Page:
In this lesson your students will be exploring surface water in a watershed model.
A watershed is the land area that drains water to a common body of water (stream, river,
lake or ocean). Watersheds are delineated by ridges and vary in size depending upon the
topography. Watersheds vary in size and smaller watersheds are simply part of another,
larger watershed. For example, the White River watershed is part of the Wabash
watershed, which is part of the Ohio watershed, which is part of the Mississippi
watershed.

Acid Rain
        Your students will also explore one form of human-created pollution that affects
water, acid rain. ―Acid rain‖ (acids that fall out of the atmosphere) occurs in wet and dry
forms. The wet form is fog, rain, or snow. The acidic water flows over and through the
ground and affects a variety of plants and animals. The strength of the effects depend on
many factors, including how acidic the water is, the chemistry and ability of the soil to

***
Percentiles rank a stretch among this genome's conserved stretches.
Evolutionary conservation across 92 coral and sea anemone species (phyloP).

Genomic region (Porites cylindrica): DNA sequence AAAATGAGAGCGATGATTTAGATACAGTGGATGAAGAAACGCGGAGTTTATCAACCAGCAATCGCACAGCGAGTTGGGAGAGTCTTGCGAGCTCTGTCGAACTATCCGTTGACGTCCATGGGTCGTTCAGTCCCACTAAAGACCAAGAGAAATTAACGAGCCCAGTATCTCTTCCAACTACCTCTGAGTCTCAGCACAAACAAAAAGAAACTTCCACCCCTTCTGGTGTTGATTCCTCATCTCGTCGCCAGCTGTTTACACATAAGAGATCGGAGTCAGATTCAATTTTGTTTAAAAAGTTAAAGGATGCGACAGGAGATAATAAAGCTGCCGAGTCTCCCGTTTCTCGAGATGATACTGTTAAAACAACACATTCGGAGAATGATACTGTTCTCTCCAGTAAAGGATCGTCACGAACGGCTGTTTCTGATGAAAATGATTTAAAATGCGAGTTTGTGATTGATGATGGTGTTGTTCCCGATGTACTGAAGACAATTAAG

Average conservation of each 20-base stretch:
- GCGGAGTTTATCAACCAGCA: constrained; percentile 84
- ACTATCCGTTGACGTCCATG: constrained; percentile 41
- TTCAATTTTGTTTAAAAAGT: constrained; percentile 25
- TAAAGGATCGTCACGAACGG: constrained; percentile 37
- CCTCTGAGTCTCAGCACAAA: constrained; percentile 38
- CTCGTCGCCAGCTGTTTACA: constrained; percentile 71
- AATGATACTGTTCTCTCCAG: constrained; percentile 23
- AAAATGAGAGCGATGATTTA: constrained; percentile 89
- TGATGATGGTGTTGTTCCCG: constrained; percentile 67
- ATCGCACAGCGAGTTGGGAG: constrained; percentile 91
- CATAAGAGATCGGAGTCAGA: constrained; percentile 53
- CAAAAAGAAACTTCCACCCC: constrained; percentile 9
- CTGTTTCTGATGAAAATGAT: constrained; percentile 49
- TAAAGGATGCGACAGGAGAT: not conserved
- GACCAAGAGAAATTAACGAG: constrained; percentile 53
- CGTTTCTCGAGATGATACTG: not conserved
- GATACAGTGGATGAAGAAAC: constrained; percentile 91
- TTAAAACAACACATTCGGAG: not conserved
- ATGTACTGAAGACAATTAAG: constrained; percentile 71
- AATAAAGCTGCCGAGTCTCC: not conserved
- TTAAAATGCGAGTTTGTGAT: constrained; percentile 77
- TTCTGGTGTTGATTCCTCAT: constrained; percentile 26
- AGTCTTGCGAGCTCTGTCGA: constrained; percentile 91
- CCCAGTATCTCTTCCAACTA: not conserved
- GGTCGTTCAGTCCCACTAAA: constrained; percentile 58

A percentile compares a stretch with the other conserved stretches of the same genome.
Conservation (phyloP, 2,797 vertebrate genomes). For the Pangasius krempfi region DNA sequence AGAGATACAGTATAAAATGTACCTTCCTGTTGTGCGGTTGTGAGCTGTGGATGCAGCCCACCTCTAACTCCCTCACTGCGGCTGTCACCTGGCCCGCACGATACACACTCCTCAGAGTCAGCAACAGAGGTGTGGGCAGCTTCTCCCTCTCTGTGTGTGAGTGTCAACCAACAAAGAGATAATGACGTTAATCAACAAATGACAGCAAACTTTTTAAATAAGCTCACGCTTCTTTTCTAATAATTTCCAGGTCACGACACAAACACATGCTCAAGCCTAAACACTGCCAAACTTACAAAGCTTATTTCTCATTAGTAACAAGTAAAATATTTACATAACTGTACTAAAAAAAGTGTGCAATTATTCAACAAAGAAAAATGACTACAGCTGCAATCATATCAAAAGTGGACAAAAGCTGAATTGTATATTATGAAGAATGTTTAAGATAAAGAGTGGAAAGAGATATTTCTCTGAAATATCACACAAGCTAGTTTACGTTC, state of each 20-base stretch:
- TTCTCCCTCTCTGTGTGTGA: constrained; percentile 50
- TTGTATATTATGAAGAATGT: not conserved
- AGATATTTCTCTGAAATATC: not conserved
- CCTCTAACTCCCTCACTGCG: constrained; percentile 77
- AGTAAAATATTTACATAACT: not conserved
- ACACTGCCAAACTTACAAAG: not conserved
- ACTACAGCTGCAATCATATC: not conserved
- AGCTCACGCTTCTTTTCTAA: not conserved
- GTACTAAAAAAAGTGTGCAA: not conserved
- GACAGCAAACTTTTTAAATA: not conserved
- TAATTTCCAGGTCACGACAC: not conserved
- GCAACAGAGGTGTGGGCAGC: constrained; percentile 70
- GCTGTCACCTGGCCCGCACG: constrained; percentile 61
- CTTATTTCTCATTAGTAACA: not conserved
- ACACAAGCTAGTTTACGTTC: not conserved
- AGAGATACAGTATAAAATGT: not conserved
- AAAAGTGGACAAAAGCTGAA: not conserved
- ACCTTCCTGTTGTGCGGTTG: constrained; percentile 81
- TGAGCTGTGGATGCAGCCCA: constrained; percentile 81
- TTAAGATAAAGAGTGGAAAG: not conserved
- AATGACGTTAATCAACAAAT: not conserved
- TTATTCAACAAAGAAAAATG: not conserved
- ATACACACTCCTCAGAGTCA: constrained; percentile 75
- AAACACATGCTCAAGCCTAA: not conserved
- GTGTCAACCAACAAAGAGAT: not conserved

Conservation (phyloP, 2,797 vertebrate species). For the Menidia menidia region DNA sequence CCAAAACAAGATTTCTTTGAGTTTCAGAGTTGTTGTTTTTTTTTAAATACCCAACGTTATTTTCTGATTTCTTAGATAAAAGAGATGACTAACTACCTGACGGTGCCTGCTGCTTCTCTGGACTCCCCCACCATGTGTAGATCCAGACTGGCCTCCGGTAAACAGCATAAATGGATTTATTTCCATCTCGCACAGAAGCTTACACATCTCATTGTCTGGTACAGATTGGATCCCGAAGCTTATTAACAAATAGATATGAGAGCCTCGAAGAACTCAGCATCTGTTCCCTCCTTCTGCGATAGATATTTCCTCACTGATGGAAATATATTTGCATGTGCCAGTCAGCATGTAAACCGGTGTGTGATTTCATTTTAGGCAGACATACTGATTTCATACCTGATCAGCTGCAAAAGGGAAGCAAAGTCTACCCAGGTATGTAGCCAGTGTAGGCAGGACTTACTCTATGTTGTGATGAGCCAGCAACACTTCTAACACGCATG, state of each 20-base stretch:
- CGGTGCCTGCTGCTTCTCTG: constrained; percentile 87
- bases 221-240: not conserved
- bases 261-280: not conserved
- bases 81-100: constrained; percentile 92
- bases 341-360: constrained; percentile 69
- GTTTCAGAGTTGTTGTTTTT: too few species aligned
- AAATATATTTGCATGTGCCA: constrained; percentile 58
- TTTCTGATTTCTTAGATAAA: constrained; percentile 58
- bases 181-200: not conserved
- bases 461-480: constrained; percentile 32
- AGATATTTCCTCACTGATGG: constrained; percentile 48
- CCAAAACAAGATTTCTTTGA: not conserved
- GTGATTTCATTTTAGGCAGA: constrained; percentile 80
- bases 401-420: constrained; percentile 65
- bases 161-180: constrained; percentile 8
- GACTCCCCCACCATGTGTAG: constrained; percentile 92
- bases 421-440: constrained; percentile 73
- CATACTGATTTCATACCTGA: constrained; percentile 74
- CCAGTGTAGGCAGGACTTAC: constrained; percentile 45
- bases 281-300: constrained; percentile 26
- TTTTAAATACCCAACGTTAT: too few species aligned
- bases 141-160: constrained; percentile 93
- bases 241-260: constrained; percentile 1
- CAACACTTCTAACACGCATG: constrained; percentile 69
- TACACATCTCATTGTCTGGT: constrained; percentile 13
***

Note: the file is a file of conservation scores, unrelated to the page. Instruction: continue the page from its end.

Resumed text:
resist change in pH, as well as the types of fish, trees, and other living things that rely on
the water.
        The dry form refers to acidic gases and particles. About half of the acidity in the
atmosphere falls back to earth through dry deposition. The wind blows these acidic
particles and gases onto buildings, cars, homes, and trees. These gases and particles may
also be washed from trees and other surfaces by precipitation, compounding acid to acid
in the acid rain, making the combination more acidic than the falling rain alone.
        Wind is also a function in the affects of acid rain. The acid compounds are blown
to places other than where the compounds were produced, spreading the disturbance.
        Acid rain results from the burning of fossil fuels. Coal, natural gas, and oil omit
sulfur dioxide (SO2) (Sox) and nitrogen oxides (NOx) (Nox) when burned. The largest
culprits in Sox and Nox are energy producers and vehicles. Cleaning up the omissions
from power plants and vehicles and relying more on renewable energy (wind, solar and
hydropower), are the best ways to reduce acid rain.
http://www.epa.gov/airmarkets/acidrain/

       Acid rain is measured by pH. pH is a logarithmic scale that runs from 1-14,
growing less acidic (more alkaline) as the numbers increase. Pure water has a pH of 7;
rain water has a pH of 5.5 (because of the carbon dioxide dissolved in it); acid rain in the